complainant's statements, that Mr. Wills took his
wife's keys with the intent to deprive her of those keys.
Mr. Wills timely appealed.
Wills contends that the admission of his wife's statement
that he "snatched" her keys violated his
constitutional right to confrontation. The Confrontation
Clause "guarantees a defendant's right to confront
those who bear testimony against him, "
Melendez-Diaz v. Massachusetts, 557 U.S. 305, 309
(2009) (internal citations and quotation marks omitted), and
ensures that he has a "full and fair opportunity"
to challenge the evidence against him through adversarial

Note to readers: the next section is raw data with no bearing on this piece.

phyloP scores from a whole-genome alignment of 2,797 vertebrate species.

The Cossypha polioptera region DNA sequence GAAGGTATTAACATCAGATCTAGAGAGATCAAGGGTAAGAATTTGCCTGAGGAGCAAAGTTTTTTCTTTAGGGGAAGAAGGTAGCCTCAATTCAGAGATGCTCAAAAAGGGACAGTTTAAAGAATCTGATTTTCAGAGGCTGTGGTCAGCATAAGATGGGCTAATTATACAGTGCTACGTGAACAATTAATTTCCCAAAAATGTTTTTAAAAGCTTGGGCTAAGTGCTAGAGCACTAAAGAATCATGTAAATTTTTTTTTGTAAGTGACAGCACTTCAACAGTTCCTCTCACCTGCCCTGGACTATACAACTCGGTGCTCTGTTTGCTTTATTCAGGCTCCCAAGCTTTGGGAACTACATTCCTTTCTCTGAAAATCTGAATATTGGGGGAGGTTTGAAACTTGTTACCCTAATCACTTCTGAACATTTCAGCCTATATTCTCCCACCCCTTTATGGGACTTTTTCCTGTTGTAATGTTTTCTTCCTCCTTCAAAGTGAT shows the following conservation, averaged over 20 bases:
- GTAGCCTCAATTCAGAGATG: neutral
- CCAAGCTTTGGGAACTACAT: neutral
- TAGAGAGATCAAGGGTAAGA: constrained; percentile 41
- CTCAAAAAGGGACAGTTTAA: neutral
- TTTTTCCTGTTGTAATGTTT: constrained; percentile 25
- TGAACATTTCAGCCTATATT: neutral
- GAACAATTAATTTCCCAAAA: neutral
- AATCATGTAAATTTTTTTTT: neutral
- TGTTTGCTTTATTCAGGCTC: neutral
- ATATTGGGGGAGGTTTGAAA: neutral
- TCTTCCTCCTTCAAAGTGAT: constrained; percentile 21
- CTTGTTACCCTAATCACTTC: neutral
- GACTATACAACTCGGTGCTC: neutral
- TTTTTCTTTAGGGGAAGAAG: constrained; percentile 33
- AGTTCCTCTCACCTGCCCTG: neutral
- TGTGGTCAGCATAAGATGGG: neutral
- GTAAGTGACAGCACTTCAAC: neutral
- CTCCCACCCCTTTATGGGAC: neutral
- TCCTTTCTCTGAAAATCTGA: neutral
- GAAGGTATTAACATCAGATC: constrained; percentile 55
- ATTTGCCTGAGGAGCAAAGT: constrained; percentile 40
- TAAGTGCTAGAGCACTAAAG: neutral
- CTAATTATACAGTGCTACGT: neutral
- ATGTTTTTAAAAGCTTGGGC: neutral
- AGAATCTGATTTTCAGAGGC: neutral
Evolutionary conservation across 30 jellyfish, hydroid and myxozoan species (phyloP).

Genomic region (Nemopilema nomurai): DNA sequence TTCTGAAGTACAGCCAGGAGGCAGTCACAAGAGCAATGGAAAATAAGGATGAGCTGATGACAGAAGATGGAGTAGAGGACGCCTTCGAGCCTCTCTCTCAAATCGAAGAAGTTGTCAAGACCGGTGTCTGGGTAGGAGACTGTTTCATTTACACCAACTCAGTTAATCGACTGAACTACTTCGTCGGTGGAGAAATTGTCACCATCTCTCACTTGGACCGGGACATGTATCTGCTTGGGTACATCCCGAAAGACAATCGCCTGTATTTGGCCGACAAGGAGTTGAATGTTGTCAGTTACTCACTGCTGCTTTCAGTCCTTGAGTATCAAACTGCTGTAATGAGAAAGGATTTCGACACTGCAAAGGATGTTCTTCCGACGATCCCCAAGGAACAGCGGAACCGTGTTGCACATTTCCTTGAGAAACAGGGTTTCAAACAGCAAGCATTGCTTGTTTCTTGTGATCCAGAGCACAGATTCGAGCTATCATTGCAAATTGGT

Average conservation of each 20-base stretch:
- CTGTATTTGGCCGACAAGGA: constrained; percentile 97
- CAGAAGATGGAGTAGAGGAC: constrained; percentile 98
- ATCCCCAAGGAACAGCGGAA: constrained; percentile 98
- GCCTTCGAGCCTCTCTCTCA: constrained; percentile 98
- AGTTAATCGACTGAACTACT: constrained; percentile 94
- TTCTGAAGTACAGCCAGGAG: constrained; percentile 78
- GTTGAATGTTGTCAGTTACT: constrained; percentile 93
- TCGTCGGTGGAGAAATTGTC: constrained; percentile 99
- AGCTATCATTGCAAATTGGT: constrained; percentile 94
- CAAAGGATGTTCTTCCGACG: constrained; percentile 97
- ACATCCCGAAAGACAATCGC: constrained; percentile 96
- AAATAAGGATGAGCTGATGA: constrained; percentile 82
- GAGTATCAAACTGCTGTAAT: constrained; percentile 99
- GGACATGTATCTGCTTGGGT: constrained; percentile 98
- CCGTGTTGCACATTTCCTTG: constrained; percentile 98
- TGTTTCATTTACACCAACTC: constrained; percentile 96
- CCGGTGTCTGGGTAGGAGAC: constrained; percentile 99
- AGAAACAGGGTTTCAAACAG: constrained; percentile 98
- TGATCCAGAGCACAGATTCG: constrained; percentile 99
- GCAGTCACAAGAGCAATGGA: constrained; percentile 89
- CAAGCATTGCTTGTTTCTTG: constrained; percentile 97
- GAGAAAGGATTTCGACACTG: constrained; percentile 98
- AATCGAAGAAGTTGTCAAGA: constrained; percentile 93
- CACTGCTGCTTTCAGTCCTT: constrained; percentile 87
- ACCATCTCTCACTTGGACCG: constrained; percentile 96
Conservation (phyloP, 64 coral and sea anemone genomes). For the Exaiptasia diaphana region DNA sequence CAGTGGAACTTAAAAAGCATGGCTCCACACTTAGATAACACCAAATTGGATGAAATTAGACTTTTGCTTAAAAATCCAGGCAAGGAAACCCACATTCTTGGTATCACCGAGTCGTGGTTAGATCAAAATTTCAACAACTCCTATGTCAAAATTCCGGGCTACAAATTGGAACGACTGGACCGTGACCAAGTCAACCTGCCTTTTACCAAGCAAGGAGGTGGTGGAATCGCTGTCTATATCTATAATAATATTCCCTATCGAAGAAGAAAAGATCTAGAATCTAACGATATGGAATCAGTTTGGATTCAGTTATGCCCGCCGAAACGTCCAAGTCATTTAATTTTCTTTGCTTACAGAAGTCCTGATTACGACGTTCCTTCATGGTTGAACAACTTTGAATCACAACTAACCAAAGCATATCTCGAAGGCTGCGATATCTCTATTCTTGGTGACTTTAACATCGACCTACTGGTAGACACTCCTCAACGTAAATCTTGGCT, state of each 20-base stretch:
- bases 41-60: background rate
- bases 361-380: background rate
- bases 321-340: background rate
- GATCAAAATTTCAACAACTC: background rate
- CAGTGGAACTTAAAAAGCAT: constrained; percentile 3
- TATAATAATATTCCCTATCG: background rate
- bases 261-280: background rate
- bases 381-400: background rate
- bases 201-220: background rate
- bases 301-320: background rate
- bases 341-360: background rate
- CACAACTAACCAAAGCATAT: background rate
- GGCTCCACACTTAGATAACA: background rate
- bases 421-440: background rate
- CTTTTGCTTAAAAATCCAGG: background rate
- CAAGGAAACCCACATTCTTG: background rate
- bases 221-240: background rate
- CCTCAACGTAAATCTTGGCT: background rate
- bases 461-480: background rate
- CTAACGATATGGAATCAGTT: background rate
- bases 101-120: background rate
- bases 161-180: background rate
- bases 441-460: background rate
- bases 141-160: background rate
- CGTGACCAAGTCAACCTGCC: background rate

cross-examination of the government's witnesses.
Delaware v. Fensterer, 474 U.S. 15, 22 (1985). It is
not enough for the government to present reliable evidence;
the Confrontation Clause requires that "reliability be
assessed in a particular manner: by testing in the crucible
of cross-examination." Crawford v. Washington,
541 U.S. 36, 61 (2004). The protection is thus procedural,
reflecting the Framers' judgment "about how
reliability can best be determined" to ensure fairness
in the criminal justice system. Id.
U.S. Supreme Court has interpreted it, the Confrontation
Clause bars admission of "testimonial" out-of-court
statements unless the witness testifies at trial or the
witness is unavailable and the defendant has had prior
opportunity for cross-examination. Id. at 68. In the
consolidated cases Davis v. Washington and
Hammon v. Indiana, 547 U.S. 813 (2006), which both
involved the admissibility of the complainant's
out-of-court statements about a domestic dispute, the Supreme